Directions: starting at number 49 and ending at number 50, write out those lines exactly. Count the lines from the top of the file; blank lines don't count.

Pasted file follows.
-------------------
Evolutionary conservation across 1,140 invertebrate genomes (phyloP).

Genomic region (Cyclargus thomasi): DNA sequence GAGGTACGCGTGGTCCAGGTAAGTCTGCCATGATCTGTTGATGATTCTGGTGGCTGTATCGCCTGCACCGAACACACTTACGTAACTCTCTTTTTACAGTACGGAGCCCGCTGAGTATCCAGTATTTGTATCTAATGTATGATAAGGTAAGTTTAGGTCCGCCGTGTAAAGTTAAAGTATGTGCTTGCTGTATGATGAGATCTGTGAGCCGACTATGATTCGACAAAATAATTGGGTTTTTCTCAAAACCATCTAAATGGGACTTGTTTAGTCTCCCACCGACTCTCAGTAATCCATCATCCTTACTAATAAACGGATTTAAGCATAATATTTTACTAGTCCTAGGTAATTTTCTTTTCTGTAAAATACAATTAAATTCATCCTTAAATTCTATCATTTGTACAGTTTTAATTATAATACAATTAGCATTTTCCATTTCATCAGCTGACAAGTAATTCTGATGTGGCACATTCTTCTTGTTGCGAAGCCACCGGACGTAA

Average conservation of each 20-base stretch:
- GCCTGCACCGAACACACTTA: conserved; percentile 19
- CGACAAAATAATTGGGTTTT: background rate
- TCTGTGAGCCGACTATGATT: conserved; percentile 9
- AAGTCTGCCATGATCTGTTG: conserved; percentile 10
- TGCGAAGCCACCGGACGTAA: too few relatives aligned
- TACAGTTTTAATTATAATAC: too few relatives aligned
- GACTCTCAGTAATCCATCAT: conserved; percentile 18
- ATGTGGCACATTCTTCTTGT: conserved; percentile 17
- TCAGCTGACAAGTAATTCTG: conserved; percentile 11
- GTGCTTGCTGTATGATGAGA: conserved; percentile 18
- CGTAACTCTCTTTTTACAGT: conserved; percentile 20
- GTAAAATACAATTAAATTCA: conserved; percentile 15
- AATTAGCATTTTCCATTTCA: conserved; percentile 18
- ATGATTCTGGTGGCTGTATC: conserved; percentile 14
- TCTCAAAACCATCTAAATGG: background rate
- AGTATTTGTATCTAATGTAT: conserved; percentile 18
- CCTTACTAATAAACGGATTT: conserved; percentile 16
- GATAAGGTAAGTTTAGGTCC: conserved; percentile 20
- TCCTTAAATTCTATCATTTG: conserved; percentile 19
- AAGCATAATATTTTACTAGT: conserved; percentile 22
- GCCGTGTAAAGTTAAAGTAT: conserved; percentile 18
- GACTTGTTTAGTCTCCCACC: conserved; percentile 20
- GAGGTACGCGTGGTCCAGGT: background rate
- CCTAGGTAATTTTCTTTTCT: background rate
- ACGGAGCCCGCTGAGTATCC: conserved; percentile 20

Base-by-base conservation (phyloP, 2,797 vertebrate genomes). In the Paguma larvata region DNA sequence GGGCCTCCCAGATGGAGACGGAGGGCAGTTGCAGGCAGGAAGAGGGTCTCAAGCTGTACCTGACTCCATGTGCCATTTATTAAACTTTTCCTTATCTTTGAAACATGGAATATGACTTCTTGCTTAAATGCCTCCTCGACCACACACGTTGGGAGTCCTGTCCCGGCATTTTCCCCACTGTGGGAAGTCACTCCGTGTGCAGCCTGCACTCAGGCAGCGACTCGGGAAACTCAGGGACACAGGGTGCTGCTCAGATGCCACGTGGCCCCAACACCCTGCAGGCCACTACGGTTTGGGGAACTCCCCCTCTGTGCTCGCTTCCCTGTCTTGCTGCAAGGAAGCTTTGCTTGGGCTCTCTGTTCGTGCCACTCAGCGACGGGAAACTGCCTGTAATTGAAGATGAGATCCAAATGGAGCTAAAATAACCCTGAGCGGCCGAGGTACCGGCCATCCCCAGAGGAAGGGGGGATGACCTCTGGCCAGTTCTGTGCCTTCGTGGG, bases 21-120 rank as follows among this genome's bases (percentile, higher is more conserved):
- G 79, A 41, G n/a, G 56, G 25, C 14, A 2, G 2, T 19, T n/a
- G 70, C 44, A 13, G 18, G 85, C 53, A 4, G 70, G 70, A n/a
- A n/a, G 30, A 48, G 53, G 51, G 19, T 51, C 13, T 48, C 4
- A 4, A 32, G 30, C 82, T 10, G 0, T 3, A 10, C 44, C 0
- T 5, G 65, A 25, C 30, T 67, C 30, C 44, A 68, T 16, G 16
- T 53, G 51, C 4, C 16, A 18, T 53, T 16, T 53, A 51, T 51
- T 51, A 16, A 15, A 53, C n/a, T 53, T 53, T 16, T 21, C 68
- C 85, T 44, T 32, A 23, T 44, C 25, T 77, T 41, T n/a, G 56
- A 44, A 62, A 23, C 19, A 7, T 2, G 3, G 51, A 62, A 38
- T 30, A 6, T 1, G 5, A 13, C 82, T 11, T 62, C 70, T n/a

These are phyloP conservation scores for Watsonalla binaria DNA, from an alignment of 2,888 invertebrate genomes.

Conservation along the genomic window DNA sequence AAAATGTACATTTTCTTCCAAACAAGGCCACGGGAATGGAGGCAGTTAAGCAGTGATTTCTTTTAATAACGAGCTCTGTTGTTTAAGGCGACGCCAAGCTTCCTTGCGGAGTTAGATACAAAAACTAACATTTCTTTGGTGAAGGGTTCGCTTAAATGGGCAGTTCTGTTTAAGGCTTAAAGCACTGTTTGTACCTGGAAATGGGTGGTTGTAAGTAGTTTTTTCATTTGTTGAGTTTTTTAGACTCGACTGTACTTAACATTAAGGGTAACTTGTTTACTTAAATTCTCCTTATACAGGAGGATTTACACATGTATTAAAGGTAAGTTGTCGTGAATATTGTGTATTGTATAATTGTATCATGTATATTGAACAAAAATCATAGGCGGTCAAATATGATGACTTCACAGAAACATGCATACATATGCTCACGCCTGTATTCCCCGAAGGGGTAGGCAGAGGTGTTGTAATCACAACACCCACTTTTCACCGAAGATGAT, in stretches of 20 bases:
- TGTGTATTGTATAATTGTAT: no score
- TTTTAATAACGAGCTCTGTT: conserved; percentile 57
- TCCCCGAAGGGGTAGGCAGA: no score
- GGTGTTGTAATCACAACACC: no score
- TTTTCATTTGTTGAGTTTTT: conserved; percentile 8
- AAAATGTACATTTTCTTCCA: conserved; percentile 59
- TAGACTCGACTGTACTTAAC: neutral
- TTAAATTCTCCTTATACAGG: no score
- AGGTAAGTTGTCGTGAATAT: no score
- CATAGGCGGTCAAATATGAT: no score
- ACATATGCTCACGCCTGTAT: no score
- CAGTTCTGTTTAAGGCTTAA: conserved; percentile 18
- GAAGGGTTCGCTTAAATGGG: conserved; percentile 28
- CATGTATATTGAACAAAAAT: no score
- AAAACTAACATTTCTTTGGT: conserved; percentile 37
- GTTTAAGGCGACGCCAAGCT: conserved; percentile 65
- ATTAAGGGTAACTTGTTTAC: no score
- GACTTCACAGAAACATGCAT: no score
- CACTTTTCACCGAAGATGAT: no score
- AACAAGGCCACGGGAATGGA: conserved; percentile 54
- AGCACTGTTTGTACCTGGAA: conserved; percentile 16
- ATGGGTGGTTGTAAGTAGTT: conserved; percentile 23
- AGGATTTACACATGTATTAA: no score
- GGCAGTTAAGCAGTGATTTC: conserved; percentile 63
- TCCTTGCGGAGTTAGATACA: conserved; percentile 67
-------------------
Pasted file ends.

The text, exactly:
- TTAAATTCTCCTTATACAGG: no score
- AGGTAAGTTGTCGTGAATAT: no score